Episodes 30 and 31 are two parts of an interview with my friend and comrade, historian Allen Ruff. Allen is an independent scholar who has published numerous articles, most recently an extended series on the legacy of World War 1; he is a weekly radio host on WORT 89.9 FM in Madison, and the author of We Called Each Other Comrade: Charles H. Kerr & Co. Radical Publishers, reissued in 2011 by PM Press. He blogs at Ruff Talk.
The topic of this interview was Allen’s book about the Kerr Company, the role of socialist education, movement building, political independence, democracy and turns in early American history. In order to talk about the specific lessons we can learn from the Company, I asked Allen to start by giving a history of the arc of the party and the context of prewar American socialism.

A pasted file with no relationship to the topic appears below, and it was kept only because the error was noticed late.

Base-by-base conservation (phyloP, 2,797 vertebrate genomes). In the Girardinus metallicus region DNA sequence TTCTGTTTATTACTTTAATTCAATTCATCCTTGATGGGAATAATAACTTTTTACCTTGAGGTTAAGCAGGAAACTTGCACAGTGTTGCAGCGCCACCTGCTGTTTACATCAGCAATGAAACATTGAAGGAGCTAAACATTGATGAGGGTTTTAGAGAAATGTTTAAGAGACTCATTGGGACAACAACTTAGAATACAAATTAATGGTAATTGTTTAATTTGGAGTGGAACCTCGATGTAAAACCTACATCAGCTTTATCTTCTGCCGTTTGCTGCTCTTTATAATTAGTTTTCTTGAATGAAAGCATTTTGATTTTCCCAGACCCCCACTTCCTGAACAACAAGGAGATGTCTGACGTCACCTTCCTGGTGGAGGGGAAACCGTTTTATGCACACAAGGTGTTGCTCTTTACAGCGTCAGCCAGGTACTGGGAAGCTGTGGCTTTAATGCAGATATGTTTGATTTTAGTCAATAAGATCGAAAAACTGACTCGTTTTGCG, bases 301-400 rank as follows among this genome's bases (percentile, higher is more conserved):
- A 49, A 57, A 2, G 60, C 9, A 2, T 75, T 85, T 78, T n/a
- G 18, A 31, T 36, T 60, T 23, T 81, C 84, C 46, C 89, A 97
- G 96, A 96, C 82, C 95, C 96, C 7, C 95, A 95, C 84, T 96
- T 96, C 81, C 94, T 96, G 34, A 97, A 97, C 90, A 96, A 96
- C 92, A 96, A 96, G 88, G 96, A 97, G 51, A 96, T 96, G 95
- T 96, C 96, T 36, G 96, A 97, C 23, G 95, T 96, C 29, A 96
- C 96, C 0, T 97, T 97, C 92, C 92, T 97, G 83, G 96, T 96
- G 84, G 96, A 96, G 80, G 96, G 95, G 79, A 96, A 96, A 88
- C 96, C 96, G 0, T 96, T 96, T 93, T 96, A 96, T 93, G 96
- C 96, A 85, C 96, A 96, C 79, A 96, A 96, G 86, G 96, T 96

As I mentioned in the interview, there are numerous books exploring different aspects on the Socialist Party of America and often with different theses or conclusions about what the history means. I asked Allen to synthesize and comment on both the history and the debates.
Part two of the interview will cover the story of Charles H. Kerr and the Kerr Company, as well as Allen’s thoughts about the significance of the period.
Related Books and Readings
- The American Socialist Movement, 1897-1912; Ira Kipnis
- Decline of Socialism in America, 1912-1915; James Weinstein
- Something to Offer: Debs and Black Liberation; William P. Jones
- The Roots of American Communism; Theodore Draper
- Why Did the Socialist Party Decline? Arne Swabeck